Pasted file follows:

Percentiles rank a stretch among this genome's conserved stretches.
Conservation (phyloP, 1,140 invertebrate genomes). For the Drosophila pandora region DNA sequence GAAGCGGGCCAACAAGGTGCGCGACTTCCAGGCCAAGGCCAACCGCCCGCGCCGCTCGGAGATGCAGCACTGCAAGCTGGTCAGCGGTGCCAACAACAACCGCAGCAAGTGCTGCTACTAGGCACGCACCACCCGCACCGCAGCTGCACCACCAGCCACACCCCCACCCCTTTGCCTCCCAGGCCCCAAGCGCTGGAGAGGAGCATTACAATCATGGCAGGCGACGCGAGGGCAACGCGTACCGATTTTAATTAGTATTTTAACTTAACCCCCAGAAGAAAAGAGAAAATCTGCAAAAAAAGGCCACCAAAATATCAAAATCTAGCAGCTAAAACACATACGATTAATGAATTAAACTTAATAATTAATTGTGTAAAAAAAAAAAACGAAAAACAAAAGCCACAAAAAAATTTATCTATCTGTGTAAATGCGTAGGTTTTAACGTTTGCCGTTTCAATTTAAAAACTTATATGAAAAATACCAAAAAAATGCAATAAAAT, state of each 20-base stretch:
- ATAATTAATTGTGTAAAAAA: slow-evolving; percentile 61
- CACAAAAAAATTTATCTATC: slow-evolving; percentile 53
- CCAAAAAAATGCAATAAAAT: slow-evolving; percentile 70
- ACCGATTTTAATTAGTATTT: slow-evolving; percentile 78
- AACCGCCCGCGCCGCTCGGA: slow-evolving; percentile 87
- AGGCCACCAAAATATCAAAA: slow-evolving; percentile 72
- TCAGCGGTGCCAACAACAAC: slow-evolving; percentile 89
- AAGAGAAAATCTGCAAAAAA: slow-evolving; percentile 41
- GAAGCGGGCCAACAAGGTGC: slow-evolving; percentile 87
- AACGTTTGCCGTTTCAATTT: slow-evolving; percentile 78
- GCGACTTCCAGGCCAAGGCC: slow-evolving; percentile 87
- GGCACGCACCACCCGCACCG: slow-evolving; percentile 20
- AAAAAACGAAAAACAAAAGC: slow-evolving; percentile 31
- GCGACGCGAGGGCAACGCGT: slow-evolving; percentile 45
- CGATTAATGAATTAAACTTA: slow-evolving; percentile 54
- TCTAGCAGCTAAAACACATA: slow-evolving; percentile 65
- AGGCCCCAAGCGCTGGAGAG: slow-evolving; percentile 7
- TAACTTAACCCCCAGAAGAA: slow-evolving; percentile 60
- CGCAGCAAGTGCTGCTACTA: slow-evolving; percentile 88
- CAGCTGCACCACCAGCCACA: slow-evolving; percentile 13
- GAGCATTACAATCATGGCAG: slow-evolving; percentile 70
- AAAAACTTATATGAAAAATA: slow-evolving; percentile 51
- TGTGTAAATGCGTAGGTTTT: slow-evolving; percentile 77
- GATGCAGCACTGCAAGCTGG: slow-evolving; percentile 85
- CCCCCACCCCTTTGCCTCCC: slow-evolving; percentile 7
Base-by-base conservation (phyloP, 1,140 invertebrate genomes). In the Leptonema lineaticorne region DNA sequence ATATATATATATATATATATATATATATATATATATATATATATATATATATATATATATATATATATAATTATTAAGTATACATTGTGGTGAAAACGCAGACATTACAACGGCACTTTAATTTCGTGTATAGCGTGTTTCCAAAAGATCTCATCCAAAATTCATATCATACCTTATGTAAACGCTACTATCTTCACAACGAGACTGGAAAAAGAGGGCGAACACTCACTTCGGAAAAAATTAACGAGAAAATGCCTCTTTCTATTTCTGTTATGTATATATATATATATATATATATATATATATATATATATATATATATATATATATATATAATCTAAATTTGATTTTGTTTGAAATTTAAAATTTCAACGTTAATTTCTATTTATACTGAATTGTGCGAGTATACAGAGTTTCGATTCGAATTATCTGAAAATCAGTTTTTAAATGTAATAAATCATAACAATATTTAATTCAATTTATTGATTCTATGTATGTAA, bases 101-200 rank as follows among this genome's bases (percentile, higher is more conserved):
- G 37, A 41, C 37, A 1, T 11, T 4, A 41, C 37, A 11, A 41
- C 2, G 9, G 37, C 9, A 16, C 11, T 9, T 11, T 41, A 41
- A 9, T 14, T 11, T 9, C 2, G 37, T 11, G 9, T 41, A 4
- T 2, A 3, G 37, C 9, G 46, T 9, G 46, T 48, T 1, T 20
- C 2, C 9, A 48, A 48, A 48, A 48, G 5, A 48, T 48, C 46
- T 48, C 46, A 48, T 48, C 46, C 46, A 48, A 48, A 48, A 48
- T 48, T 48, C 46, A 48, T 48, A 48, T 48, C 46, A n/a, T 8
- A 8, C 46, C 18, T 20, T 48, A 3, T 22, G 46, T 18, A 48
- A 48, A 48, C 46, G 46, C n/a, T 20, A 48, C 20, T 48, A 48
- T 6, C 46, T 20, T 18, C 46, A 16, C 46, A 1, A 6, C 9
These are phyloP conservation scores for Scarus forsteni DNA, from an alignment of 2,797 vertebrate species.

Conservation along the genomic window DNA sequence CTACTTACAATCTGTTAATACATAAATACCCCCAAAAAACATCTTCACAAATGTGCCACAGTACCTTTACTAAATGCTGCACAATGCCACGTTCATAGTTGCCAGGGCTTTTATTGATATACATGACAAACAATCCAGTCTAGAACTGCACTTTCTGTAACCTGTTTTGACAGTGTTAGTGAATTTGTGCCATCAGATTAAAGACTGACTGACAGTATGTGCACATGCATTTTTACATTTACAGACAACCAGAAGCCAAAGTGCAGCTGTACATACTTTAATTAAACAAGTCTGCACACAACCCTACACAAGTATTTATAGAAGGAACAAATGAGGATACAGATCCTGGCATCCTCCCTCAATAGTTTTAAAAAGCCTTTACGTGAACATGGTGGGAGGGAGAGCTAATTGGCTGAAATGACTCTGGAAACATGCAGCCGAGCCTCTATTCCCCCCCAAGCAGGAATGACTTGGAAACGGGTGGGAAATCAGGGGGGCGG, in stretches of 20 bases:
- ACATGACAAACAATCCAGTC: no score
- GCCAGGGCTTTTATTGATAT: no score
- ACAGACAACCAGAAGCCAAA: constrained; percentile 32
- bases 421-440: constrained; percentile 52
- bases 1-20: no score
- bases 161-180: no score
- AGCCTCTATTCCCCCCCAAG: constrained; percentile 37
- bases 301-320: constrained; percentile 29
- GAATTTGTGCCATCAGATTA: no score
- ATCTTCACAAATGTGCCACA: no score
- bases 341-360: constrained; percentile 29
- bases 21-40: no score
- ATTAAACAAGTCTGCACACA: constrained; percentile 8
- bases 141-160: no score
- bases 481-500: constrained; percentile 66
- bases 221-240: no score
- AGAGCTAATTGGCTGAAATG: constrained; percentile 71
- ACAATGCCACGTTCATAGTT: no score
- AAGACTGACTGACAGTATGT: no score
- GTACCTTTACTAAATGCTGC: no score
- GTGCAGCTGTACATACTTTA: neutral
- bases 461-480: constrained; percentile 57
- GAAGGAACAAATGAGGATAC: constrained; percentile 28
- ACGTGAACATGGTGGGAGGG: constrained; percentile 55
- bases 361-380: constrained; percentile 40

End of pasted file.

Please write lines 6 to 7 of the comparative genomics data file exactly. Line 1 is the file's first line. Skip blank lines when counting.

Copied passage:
- ACCGATTTTAATTAGTATTT: slow-evolving; percentile 78
- AACCGCCCGCGCCGCTCGGA: slow-evolving; percentile 87